Why Homeschoolers Should Embrace the Proverbial Village

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CC image courtesy of Flickr, Caro.
CC image courtesy of Flickr, Caro.

While I was being homeschooled, I encountered a number of phrases that seemed universally derided by the homeschooling parents and teachers around me. One of these phrases was the question, “What about socialization?” But I think the most intensely derided phrase was the proverb, “It takes a village to raise a child.” The most famous usage of the proverb is from Hillary Clinton’s 1996 book, It Takes a Village, which called for, among other things, “comprehensive early education programs for disadvantaged children and their families.”

While Clinton politicized the phrase, the original and lesser known usages of the proverb are focused more on how a village or community provides protective factors in favor of children and against their abuse and neglect. For example, Jane Cowen-Fletcher’s It Takes a Village, a 1994 children’s book, tells the story of a young girl in Benin, West Africa. The girl is entrusted by her mother with her younger brother to babysit. When the girl loses track of her brother, her fellow villagers help out, thereby preventing any harm from happening to the child. The book provides “a heartening portrait of a caring community.” Another book from 1994, Chinua Achebe’s acclaimed novel Things Fall Apart, uses the proverb to highlight “the care of children in the Igbo community” in Nigeria.

Both of these stories reveal that a village or community has a truly important role in protecting children. That role is described by the phrase protective factors. Protective factors are those elements in a child’s world that provide a buffer between the child and potential abuse and neglect. The Western Center for Drug-Free Schools and Communities explains that, “Protective factors refer to positive action strategies that build resiliency in youth.” Resiliency in youth is defined by the Child Welfare Information Gateway as “the ability to cope and adapt to change. Being resilient allows children and youth to overcome difficulties in their lives.” In other words, protective factors not only reduce the possibility for abuse and neglect, they also equip a child to cope with abuse and neglect if and when they happen.

Protective factors are the opposite of risk factors, that is, those elements in a child’s world that increase the potential of abuse and neglect (and thereby decrease the development of resiliency in children). The U.S. Centers for Disease Control and Prevention (CDC) has identified a number of risk factors for child abuse and neglect. Some of these factors involve individuals, others involve communities, and still others are specific to families. I want to focus on the family risk factors for a moment. The CDC lists the following:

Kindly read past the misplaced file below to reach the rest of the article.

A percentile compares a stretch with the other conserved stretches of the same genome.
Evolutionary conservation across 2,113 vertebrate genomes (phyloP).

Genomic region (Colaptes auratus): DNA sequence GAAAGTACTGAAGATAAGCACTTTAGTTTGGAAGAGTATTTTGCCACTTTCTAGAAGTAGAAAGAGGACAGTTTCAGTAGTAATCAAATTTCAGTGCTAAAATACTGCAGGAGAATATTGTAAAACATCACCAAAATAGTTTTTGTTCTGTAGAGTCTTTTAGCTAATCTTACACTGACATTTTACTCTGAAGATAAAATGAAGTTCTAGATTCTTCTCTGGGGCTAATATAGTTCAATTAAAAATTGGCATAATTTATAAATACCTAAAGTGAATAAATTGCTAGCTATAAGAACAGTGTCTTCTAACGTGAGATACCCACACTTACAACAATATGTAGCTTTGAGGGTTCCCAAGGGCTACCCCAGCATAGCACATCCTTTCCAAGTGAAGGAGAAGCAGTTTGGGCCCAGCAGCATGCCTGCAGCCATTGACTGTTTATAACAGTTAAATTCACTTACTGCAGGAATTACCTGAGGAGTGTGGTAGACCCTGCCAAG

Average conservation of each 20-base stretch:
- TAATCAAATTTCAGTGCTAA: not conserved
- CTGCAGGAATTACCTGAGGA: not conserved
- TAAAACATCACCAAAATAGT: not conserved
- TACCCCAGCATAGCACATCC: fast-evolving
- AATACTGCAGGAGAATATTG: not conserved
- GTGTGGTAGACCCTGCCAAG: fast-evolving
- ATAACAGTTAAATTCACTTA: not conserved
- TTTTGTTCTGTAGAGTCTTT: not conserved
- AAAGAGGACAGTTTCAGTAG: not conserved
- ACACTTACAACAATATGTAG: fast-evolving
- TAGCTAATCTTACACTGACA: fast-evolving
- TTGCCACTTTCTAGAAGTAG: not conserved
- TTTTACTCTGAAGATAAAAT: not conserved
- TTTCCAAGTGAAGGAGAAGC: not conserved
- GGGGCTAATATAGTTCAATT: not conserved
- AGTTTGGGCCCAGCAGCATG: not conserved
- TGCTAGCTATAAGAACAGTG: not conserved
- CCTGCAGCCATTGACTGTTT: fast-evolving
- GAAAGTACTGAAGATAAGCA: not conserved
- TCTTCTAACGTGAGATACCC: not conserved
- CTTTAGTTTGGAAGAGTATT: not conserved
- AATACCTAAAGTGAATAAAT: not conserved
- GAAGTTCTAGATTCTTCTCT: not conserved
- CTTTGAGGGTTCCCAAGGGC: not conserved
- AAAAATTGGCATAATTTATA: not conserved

• Social isolation
  • Family disorganization, dissolution, and violence, including intimate partner violence
  • Parenting stress, poor parent-child relationships, and negative interactions

I want to focus on these specific risk factors because they are often the result of a certain attitude within homeschooling which is unhelpful. This attitude is best expressed by HSLDA Director of Federal Relations Will Estrada in an interview with the Daily Caller: “Children are given by God to parents and to families to be loved, to be raised and to be prepared to go on to become leaders in their community. It doesn’t take a village to raise a child. It takes parents—loving parents in a home—to raise a child” (emphasis added).

Let me be clear that what is unhelpful about this attitude is not the idea that a parent or caretaker should take seriously their responsibility to care for and raise their children. I am also not objecting to the idea that a caretaker or parent’s involvement is key to the health and well-being of children. The unhelpful attitude here is the juxtaposition between “the village” and “the parents” when it comes to raising a child. These two elements do not have to be in tension. In fact, it is absolutely necessary to realize that both a child’s caretaker(s) and a child’s community are crucial to the child’s health and well-being.

Just as a community cannot replace the role of a caretaker, a caretaker cannot replace the role of a community.